1. This room [is cleaned] every day.
  2. The window [is broken].

In the first sentence, we have a 'Past Participle (Verb)'.
In the second sentence, we have a 'Past Participle Adjective'.

More examples:

  1. He has broken his glass. <-- 'Broken' as a 'Past Participle' (Verb)
  2. A broken glass. <-- 'Broken' as an 'Adjective'

I've got two questions:

  • Are there rules for distinguishing 'P.P. adjectives' from 'P.P. verbs' for all sentences?
  • Can all 'P.P. verbs' be used as 'P.P. adjectives'? (For example: The word 'cleaned' as an adjective)
  • 3
    Are you sure that your second example ("The window is broken") isn't ambiguous?
    – F.E.
    Commented Mar 25, 2015 at 21:27
  • Are you sure that the "broken" in your fourth example ("a broken glass") cannot be a past-participle verb form?
    – F.E.
    Commented Mar 25, 2015 at 21:37
  • @F.E. Do you mean maybe the window is broken every day, or perhaps on special occasions? Commented Mar 26, 2015 at 0:19
  • 2
    @Araucaria I'm way too swamped! :)
    – F.E.
    Commented Mar 26, 2015 at 1:14
  • 3
    @Araucaria Adjectival passives vs verbal passives: it be an interesting topic, but there's already been quite a bit written on it, and if one tries to write a post on it, it's like, where does one start and what does one leave out. Besides, it's another useful shibboleth. :)
    – F.E.
    Commented Mar 26, 2015 at 1:18

2 Answers 2


Are there rules for distinguishing 'P.P. adjectives' from 'P.P. verbs' for all sentences?

No. In fact, your second example ("The window is broken") is ambiguous. The "stative passive" reading with a participial adjective is certainly more common, but an "eventive passive" (regular passive) reading with a past participle is also possible, given appropriate context: "The security camera footage shows part of the event. […] At 1:13 AM, the window is broken by a projectile arriving from off-camera — apparently a thrown rock."

Can all 'P.P. verbs' be used as 'P.P. adjectives'? (For example: The word 'cleaned' as an adjective)

If the verb is transitive, then, probably; it's a common enough pattern that if you have a good reason (in a given context) to use a given participle as an adjective, then your audience will probably be able to follow you.

That said, some past participles would be a stretch; even though "stand" can sometimes be transitive ("the teacher stood one student at each corner of the room"), it's hard to imagine a situation where you would describe someone as "stood" rather than "standing", simply because the latter is such a common word that you'd need a reason to avoid it.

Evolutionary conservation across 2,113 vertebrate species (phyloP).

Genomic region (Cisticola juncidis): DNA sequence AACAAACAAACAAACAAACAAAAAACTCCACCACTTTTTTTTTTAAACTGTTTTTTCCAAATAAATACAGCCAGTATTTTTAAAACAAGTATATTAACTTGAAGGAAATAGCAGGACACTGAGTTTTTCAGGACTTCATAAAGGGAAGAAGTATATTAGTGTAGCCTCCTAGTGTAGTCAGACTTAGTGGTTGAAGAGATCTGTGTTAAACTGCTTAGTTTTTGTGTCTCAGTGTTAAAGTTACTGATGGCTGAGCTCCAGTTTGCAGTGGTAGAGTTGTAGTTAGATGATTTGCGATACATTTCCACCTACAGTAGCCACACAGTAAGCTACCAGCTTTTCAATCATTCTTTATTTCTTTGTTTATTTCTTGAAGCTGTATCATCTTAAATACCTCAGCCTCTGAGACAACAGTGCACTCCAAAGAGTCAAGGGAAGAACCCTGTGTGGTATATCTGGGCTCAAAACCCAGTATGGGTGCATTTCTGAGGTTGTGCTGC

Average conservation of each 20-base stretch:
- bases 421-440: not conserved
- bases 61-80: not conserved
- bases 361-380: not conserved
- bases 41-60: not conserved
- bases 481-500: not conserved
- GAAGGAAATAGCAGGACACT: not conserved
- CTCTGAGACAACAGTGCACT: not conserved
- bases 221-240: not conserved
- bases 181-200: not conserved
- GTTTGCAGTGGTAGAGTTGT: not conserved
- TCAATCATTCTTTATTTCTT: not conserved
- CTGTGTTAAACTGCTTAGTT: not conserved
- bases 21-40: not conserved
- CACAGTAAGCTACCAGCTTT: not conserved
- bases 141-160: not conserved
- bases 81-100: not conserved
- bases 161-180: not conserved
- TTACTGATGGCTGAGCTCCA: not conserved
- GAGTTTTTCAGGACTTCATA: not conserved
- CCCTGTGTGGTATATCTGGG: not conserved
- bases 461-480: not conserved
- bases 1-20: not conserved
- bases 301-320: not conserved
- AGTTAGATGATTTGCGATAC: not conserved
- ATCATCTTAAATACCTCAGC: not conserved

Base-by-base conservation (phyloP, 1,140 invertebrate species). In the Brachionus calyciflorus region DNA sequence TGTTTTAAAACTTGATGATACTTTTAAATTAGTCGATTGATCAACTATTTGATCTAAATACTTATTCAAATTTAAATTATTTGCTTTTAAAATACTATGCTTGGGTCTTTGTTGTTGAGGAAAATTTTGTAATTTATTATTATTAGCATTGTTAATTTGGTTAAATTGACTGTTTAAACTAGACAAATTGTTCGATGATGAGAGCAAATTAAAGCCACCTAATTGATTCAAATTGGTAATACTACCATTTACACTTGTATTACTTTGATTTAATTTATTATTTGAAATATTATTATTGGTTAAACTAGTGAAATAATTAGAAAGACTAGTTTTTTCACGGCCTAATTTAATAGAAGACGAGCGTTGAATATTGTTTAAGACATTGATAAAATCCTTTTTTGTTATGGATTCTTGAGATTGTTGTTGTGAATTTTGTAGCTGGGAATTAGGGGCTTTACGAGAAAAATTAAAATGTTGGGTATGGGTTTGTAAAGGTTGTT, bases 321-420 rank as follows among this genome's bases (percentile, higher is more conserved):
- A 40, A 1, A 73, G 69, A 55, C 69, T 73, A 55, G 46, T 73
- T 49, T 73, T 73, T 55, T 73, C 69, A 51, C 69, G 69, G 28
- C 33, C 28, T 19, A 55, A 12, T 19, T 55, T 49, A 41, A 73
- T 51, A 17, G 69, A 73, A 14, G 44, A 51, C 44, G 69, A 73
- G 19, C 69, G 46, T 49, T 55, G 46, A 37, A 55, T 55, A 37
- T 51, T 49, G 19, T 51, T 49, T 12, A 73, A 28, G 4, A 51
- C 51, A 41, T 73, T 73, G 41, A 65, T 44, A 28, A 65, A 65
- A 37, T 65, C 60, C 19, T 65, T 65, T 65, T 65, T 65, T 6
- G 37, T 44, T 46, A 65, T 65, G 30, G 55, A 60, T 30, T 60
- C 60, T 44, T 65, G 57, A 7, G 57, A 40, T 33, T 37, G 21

If the verb is not transitive, then this is likely to be too much of a stretch; you can draft an intransitive verb into service as a transitive one if needed, and you can draft the past participle of a transitive verb into service as an adjective if needed, but doing both at once would probably just confuse your audience.


Thought-provoking question!

I think we need to look at the sentence structure or else it'll be difficult to find it out. While transitive verbs make our task easy as they'd have a direct object following them. the problem occurs when the verb is intransitive.

But then, if you use 'intransitive' verbs, the sentence won't look complete without explaining the verb. For instance, 'break' is transitive and intransitive both (just like 'clean'); now you'll have to talk about the verb further in order to make the sentence complete.

He has broken - won't work

The moment you add '....his glass', we can make out that it is used as a verb.

The adjective pattern will be different than the 'verb pattern' in those sentences with PP.

In English, a 'single word' on its own may stand ambiguous. That's why we say, context is important.

[But let natives come with their take on this].

  • This is an example of why naming parts of speech is such a useless activity; often the information isn't available. Schrödinger's participle -- you can't tell which one it is until you add material and force a grammaticality reading. But that's not the original sentence -- in the original sentence you just can't tell. Luckily, it doesn't matter, because the distinction is irrelevant to the grammar and to the meaning -- it's just academic pilpul. Commented Jun 25, 2022 at 15:18

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